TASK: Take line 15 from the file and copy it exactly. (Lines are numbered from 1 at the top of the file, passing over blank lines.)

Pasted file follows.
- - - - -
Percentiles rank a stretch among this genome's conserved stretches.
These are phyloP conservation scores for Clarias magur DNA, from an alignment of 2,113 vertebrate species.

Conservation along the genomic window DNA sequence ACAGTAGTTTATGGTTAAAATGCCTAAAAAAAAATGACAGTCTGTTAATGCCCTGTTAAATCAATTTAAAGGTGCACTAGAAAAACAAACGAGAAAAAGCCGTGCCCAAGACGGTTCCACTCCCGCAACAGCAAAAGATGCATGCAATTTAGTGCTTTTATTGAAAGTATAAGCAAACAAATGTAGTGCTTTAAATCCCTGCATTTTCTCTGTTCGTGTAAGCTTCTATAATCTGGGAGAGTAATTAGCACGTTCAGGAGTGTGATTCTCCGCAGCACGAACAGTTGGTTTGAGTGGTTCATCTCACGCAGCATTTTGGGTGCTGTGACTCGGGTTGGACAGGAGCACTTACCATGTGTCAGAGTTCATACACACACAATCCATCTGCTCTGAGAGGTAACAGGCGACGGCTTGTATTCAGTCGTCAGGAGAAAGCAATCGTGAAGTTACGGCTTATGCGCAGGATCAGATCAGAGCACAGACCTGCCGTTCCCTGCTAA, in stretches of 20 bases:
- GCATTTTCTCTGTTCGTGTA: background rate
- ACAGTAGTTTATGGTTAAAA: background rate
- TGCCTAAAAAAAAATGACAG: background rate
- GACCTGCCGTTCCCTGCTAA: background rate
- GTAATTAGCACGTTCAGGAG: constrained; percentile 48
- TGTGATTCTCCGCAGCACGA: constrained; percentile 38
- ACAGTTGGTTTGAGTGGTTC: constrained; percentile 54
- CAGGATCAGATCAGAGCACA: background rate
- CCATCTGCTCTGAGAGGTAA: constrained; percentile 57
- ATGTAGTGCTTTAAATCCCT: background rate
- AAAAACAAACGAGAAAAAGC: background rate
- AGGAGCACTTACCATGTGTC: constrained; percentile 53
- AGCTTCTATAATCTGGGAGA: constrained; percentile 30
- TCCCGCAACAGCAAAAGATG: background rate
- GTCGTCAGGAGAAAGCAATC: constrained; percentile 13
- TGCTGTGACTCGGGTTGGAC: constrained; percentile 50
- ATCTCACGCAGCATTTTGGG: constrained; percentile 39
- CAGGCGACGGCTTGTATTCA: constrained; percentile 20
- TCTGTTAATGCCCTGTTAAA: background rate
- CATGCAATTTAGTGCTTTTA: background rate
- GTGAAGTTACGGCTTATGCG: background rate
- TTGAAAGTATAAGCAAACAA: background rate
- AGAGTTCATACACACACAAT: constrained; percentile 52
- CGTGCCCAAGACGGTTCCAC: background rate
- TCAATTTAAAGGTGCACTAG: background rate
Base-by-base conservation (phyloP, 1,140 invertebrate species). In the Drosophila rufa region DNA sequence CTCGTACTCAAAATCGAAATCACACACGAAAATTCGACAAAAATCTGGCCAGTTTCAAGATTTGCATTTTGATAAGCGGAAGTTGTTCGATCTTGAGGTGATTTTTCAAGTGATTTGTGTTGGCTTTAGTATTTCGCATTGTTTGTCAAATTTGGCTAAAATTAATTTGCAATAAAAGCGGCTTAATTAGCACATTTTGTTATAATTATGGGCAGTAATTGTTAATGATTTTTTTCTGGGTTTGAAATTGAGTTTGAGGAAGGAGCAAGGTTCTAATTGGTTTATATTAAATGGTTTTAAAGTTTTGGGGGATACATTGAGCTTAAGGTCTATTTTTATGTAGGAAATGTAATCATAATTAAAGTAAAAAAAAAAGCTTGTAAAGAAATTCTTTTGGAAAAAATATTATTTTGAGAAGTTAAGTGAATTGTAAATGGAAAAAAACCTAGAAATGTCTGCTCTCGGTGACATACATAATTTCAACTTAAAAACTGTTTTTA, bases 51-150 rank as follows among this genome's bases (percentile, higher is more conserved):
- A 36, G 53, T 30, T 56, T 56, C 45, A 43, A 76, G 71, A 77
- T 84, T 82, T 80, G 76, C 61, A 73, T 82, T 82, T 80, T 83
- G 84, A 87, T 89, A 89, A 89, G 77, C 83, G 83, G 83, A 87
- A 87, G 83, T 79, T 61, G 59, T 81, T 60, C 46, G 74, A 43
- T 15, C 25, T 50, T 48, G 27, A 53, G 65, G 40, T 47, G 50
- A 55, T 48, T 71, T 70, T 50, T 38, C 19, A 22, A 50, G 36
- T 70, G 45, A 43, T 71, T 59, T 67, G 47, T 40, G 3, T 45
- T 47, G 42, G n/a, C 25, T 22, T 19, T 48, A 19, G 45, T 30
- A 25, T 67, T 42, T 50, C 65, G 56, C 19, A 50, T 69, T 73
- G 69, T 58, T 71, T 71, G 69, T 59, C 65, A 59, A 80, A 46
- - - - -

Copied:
- AGGAGCACTTACCATGTGTC: constrained; percentile 53